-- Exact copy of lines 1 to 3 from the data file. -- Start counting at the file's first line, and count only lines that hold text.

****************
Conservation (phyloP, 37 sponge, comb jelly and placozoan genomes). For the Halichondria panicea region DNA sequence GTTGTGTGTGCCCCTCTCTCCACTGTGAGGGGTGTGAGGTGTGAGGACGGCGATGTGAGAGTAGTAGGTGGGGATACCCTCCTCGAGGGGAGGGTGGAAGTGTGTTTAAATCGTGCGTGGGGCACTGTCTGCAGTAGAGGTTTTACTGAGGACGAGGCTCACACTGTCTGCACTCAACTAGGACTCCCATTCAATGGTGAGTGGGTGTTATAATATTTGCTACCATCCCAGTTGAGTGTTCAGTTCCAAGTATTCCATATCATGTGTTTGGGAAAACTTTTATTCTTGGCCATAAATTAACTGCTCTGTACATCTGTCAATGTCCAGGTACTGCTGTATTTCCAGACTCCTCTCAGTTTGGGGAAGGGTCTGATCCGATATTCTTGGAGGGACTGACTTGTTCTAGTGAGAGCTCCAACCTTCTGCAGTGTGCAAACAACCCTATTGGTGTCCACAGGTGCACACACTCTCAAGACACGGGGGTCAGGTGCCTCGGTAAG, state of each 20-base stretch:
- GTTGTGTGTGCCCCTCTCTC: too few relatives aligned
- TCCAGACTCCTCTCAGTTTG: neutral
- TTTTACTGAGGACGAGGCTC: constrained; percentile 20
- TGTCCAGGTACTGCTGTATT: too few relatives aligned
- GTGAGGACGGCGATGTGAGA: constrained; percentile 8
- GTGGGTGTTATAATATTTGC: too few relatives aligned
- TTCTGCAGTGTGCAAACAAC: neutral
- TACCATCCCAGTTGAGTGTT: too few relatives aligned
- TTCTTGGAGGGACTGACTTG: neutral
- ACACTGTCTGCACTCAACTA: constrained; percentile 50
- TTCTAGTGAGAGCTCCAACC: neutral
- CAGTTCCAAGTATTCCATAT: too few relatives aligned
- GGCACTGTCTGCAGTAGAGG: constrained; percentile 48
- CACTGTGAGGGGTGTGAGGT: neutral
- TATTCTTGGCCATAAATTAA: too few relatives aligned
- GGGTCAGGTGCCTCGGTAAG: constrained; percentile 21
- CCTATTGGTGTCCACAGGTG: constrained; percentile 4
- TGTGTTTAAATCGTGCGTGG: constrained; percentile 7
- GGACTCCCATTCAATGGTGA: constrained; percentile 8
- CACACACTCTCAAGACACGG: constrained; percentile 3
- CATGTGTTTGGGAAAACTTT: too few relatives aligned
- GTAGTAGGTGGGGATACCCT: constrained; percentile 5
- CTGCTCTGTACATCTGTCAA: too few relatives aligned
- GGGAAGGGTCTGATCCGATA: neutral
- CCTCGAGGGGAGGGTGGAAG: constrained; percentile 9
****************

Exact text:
Conservation (phyloP, 37 sponge, comb jelly and placozoan genomes). For the Halichondria panicea region DNA sequence GTTGTGTGTGCCCCTCTCTCCACTGTGAGGGGTGTGAGGTGTGAGGACGGCGATGTGAGAGTAGTAGGTGGGGATACCCTCCTCGAGGGGAGGGTGGAAGTGTGTTTAAATCGTGCGTGGGGCACTGTCTGCAGTAGAGGTTTTACTGAGGACGAGGCTCACACTGTCTGCACTCAACTAGGACTCCCATTCAATGGTGAGTGGGTGTTATAATATTTGCTACCATCCCAGTTGAGTGTTCAGTTCCAAGTATTCCATATCATGTGTTTGGGAAAACTTTTATTCTTGGCCATAAATTAACTGCTCTGTACATCTGTCAATGTCCAGGTACTGCTGTATTTCCAGACTCCTCTCAGTTTGGGGAAGGGTCTGATCCGATATTCTTGGAGGGACTGACTTGTTCTAGTGAGAGCTCCAACCTTCTGCAGTGTGCAAACAACCCTATTGGTGTCCACAGGTGCACACACTCTCAAGACACGGGGGTCAGGTGCCTCGGTAAG, state of each 20-base stretch:
- GTTGTGTGTGCCCCTCTCTC: too few relatives aligned
- TCCAGACTCCTCTCAGTTTG: neutral